Follow CBSMIAMI.COM: Facebook | Twitter

FORT LAUDERDALE (CBSMiami) – The accused gunman in the deadly shooting at Fort Lauderdale-Hollywood International Airport told investigators that the attack was planned.

What he is accused of doing could ultimately end up costing him his own life, with the death penalty.

Meanwhile, the airport is finally back in business as tens of thousands of passengers who were stuck are trying to finally make their way back to their destination.

After 300 cancellations Friday, flights are getting back to normal at the airport but cleanup from the carnage in terminal two’s baggage claim continues.

That’s where investigators say Esteban Santiago went on a shooting spree after retrieving his checked bag, killing five and wounding six.

The FBI is still trying to figure out why Santiago picked Fort Lauderdale.

“We’ve conducted roughly 175 witness interviews, we’ve recovered video and physical evidence and we continue to peruse every investigative lead,” said Special Agent George Piro with the FBI.

Federal prosecutors have charged Santiago, a former Alaskan National Guardsman and Iraq War veteran, with three offenses, including murder that could bring him the death penalty.

According to investigators, Santiago fired ten to fifteen rounds during the rampage, aiming at his victims heads; walking while shooting in a methodical manner and say he planned the attack.

Congresswoman Debbie Wasserman Schultz, a frequent flyer through Fort Lauderdale, said the tragedy could bring change.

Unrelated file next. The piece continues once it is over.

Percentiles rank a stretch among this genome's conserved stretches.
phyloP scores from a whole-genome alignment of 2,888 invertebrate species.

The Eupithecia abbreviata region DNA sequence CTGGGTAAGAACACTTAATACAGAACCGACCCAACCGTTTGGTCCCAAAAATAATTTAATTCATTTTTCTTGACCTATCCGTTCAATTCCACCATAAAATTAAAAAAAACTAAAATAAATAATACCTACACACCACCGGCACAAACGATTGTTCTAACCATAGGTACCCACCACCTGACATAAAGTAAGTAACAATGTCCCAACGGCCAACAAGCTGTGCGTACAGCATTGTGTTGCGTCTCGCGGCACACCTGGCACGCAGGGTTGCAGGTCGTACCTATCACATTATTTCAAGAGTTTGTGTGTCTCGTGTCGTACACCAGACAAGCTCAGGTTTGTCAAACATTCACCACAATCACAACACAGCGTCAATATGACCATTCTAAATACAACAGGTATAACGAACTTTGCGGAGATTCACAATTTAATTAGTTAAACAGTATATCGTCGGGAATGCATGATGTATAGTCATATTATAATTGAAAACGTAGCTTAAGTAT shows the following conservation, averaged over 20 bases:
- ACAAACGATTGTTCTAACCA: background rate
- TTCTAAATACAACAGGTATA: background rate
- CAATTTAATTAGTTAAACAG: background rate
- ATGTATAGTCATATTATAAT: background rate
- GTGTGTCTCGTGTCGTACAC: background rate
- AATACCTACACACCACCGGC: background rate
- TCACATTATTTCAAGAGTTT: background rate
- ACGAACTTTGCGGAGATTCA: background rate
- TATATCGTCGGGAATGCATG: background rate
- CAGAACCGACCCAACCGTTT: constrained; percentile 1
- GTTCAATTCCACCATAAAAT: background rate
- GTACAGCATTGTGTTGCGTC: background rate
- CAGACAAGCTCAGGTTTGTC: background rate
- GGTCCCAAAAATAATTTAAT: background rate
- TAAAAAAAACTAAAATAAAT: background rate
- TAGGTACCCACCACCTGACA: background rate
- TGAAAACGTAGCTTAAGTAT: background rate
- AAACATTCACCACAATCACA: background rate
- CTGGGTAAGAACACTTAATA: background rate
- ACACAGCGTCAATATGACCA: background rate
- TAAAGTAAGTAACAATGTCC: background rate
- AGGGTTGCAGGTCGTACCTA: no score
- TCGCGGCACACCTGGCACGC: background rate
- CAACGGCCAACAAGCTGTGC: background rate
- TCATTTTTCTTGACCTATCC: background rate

“We’ve got to review whether or not you should be able to bring firearms in your checked bag or certainly at the very least, how you’re reunited with those firearms,” said Wasserman Schultz. “And the other thing we absolutely have to address is, and I don’t think this requires much thought, it’s just gonna require us to bite the bullet, no pun intended, invest in securing our baggage claim areas.”

During the panic after the shooting, which included several false alarms, 25,000 bags, purses and personal items were left at the airport.

They are still being sorted and returned.

Passengers without identification lined up at a mobile Department of Motor Vehicles office outside terminal one where they are being issued 60 day temporary ID cards.

One of those people is Brittany Berg, who left her wallet, passport and laptop during Friday’s chaos.

“Right now I think a lot of us are just concerned about our carry-ons,” said Berg. “I know someone who didn’t even have a phone with them.”

The ID’s provided a welcomed relief for passengers still dealing with the fear and frustration of this airport attack.

Terminal’s one, three and four were reopened Saturday morning but operational portions of terminal two, where the attack happened, remain closed.

Comments (6)